David Aaronovitch has an interesting editorial in the Times (via Harry’s Place) about British attitudes towards the Guantanamo prison:
If this account is to be believed then these three are either the luckiest or unluckiest men in Britain, and certainly among the stupidest. Winterbottom, asked about their reasons for going to Afghanistan, replied: "If you’re talking about people’s motives, it’s very difficult . . . It’s very hard to pin down your motives to one thing. But what they say in the film is that they were interested to see Afghanistan, and wanted to help the people there."Do read the whole thing.
What the film doesn’t tell you is that the Karachi mosque that the three boys happened across, the Binori Mosque, had already, in 2001, been described as "the alma mater for jihadis". The most militant elements in the battle for Kashmir studied at the Binori madrassa — a centre of the extreme Deobandi ideology — as did many members of the Taleban. It was thought to be the spiritual home of the Harkat ul-Ansar terrorist organisation, and in the autumn of 2001 the mosque and seminary were openly recruiting fighters to go to the aid of the Taleban.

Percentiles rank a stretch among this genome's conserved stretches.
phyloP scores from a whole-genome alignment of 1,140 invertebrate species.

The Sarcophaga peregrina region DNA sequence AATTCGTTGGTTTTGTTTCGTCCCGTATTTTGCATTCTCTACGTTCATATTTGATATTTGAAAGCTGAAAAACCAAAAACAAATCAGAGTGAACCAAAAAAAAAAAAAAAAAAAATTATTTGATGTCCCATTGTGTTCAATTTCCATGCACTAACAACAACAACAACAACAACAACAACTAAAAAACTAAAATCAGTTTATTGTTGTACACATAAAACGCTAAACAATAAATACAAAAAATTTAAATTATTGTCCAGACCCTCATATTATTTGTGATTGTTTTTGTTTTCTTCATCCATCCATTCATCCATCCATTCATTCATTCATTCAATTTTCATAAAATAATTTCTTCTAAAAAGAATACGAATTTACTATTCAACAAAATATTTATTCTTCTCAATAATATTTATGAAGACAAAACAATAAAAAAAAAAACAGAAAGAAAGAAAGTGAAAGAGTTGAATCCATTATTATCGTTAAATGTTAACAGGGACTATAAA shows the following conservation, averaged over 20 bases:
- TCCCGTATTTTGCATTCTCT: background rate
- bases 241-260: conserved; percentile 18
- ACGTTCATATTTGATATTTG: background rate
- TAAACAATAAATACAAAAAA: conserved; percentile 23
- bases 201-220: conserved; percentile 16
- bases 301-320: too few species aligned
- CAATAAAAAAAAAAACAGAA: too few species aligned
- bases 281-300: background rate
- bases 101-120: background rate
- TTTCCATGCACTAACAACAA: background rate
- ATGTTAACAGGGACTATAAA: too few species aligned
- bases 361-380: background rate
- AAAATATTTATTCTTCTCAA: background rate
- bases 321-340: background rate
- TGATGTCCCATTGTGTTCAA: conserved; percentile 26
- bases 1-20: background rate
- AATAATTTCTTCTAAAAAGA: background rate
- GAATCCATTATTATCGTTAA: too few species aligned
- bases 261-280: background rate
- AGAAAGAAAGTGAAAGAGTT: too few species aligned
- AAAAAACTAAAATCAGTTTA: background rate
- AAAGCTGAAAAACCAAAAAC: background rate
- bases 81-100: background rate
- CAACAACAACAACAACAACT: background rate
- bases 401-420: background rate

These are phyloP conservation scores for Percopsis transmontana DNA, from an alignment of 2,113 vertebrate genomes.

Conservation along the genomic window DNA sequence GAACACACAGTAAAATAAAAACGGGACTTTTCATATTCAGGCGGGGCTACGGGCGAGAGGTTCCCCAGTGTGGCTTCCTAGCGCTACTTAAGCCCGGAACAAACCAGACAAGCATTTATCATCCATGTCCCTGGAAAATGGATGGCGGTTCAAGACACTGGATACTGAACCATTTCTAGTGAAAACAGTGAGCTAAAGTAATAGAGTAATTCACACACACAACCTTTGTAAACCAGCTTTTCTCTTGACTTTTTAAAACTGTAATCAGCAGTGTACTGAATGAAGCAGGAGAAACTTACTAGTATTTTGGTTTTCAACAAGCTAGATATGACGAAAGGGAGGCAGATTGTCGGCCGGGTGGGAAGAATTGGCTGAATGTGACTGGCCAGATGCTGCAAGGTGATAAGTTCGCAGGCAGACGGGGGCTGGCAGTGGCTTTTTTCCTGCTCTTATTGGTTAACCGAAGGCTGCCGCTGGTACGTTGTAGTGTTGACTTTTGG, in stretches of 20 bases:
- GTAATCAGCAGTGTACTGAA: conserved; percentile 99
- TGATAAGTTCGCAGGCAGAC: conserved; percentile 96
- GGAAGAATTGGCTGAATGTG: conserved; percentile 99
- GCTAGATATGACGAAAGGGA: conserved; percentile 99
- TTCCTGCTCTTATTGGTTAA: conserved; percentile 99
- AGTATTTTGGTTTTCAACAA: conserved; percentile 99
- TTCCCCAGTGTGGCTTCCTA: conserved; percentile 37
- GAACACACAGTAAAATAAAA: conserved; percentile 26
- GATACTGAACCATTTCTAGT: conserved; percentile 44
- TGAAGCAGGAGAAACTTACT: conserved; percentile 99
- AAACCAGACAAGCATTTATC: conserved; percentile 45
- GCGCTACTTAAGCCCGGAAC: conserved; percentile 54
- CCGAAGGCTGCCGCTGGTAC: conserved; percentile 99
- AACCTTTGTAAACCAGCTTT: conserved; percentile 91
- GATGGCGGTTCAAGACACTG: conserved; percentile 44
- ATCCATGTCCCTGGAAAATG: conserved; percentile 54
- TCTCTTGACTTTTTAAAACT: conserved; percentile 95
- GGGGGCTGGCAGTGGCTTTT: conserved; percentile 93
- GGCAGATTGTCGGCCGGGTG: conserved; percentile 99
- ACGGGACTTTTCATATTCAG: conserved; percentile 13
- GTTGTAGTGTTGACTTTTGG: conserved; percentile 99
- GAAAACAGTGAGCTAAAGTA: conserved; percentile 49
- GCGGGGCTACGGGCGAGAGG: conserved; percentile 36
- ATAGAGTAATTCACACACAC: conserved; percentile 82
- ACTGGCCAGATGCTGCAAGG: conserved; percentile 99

There is also a curiosity in the timeline of the film. The boys left Karachi on the October 12, crossing the border on the 14th. They hadn’t, they told the film-makers, really expected that a war would actually happen. That’s how innocent they were. But the bombing of Kabul and Kandahar began at 7.45pm local time on October 7, and the battle was already five days old before they left Karachi. The film glosses over this fact, too.
Finally, though the Tipton lads are shown as having been lovable rogues back home, there are no interviews with those who have claimed that, by September 2001, they had already become religiously zealous, and anxious to listen to the preaching of men like Sheikh Abdullah al-Faisal, the imam later jailed in Britain for calling upon Muslims to murder Jews.
I am emphatically not saying here that I believe that the Tipton Three took up arms in Afghanistan and fought for the Taleban. Their story may be implausible, but it isn’t impossible. What I am noting here is the way in which Winterbottom banishes ambivalence. His Guantanamo detainees are innocent, even if the facts have to be selected carefully so as to reinforce that impression.